(Reuters) – A fourth case of Ebola has been confirmed in the eastern Congo city of Goma, the government said late on Thursday, raising fears of an acceleration in infections close to the border with Rwanda.
The new case is the wife of a miner who died of the virus earlier this week and who only sought treatment more than a week after starting to show symptoms, authorities said.
“This time … the individual concerned spent time with his family and spent time [being] very symptomatic within the community. So we did expect further cases and we are seeing further cases,” said Margaret Harris, a spokeswoman for the World Health Organization (WHO).
One of the couple’s daughters has also tested positive for Ebola though the government said on Friday two others were negative in preliminary checks. More than 200 people who came into contact with the man have been tracked and 160 of them vaccinated.
An outbreak on Ebola has killed more than 1,800 people in other parts of Democratic Republic of Congo since it was declared one year ago, making it the second-worst on record. Two people have died in Uganda, which also borders Congo, but no registered cases have occurred in Rwanda.
Fears the disease was gaining a foothold in Goma, a city of 1 million people, had subsided after its first case emerged in July but was not immediately followed by more. The new cases confirmed this week were not linked to that first case, authorities said.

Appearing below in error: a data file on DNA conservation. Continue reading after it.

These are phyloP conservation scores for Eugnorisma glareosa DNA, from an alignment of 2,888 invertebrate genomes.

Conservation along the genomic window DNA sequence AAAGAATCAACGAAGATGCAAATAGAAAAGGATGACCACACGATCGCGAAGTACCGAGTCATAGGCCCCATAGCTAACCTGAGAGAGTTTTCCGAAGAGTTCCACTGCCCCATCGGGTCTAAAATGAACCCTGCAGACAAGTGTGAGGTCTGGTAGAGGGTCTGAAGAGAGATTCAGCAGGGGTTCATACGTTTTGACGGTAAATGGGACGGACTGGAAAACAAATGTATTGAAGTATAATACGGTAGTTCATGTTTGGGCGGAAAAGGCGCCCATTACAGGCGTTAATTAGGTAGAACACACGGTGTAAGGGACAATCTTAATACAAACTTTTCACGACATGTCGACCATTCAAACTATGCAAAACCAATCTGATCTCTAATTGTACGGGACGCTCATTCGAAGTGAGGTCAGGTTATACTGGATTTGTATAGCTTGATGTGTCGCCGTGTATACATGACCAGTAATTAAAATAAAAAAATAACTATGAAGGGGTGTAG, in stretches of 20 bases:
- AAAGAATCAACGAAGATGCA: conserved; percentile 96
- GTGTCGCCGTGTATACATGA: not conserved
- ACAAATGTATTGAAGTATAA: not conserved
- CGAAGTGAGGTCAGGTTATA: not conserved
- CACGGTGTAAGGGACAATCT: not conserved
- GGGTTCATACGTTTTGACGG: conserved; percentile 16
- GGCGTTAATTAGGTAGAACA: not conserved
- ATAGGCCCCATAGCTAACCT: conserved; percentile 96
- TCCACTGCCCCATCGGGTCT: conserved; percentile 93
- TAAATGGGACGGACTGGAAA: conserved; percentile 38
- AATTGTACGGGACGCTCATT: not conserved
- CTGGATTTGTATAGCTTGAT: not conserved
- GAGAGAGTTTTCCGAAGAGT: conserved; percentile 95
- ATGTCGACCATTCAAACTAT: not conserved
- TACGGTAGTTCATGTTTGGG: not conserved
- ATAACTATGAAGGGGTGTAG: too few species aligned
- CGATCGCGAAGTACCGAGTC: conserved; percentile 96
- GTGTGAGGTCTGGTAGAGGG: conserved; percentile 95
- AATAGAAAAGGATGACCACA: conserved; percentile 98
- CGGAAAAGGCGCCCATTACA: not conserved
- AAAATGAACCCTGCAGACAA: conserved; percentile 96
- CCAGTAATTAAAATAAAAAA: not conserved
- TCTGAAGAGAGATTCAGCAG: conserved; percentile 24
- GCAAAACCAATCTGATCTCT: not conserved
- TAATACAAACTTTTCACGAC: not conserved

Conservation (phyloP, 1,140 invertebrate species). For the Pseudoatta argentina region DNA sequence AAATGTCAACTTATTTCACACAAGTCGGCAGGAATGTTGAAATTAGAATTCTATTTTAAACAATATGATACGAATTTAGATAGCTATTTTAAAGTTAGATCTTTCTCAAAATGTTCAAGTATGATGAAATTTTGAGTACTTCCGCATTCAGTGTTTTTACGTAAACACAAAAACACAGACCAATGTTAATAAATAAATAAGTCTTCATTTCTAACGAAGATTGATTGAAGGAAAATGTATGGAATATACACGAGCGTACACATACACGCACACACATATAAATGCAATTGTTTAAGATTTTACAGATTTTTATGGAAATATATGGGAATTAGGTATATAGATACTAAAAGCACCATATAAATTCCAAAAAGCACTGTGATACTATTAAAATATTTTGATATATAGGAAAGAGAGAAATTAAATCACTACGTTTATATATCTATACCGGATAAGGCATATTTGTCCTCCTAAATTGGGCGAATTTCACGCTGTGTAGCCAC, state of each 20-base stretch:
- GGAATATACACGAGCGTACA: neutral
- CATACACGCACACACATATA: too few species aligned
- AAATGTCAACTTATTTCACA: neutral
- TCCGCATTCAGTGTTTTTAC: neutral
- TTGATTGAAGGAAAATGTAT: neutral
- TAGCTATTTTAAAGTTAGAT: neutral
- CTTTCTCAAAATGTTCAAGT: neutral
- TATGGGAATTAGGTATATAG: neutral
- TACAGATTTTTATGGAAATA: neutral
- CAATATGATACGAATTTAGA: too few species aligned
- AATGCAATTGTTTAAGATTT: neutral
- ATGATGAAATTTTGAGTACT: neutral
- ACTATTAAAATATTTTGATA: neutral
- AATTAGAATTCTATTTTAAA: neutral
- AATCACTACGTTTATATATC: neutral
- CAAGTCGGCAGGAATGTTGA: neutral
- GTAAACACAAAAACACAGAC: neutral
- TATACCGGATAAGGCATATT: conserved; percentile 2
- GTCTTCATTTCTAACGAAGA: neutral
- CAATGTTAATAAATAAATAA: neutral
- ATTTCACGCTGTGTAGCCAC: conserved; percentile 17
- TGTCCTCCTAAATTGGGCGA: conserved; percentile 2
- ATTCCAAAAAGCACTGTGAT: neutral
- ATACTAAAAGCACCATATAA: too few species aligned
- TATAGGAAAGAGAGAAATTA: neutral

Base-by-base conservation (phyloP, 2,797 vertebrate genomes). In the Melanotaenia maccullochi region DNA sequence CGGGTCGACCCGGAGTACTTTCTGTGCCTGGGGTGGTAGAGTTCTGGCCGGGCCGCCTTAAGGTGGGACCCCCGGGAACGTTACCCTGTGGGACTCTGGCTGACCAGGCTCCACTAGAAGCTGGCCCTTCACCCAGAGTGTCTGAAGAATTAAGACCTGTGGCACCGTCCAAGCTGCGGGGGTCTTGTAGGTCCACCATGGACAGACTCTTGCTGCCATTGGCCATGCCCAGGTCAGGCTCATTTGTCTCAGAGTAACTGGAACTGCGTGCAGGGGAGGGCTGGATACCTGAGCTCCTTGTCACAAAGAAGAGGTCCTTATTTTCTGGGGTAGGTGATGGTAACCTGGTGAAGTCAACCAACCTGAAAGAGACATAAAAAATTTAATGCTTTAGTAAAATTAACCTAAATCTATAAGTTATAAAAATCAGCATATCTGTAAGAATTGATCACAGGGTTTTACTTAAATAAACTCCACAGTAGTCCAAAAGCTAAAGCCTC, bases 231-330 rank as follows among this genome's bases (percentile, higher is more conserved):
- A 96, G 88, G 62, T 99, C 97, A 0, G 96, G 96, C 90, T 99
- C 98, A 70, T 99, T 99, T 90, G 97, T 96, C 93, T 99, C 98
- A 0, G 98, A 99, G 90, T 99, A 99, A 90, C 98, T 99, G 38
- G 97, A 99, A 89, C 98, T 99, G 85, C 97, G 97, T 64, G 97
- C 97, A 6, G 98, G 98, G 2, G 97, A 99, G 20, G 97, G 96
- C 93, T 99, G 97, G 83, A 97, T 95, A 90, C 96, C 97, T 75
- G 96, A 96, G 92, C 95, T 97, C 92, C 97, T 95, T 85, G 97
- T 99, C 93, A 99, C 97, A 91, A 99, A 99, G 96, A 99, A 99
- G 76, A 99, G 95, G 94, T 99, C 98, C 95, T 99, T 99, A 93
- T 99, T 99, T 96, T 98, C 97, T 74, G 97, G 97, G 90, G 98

Nestled in hilly country at the foot of an active volcano, Goma lies just 7 km (4.5 miles) from Rwanda’s main border town of Gisenyi.
On Thursday, Rwanda briefly shut its border crossings with Congo around the city, after the new cases emerged.
Increased health screenings caused traffic slowdowns at the border, Rwandan Health Minister Diane Gashumba said, hours after Congolese traders had reported it shut. About 45,000 people a day go through the main border post, an immigration official said.
In July, the outbreak was declared an international health emergency by the WHO, but the body said there should be no trade or travel restrictions.
“When you close borders… two things happen: first you get panic, people see this as a signal to start panicking,” Harris told reporters in Geneva.
“Secondly, people who do have symptoms go underground. Because they don’t want to be seen and they do want to continue their daily lives, and so we are even less likely to detect where this virus is moving,” she added.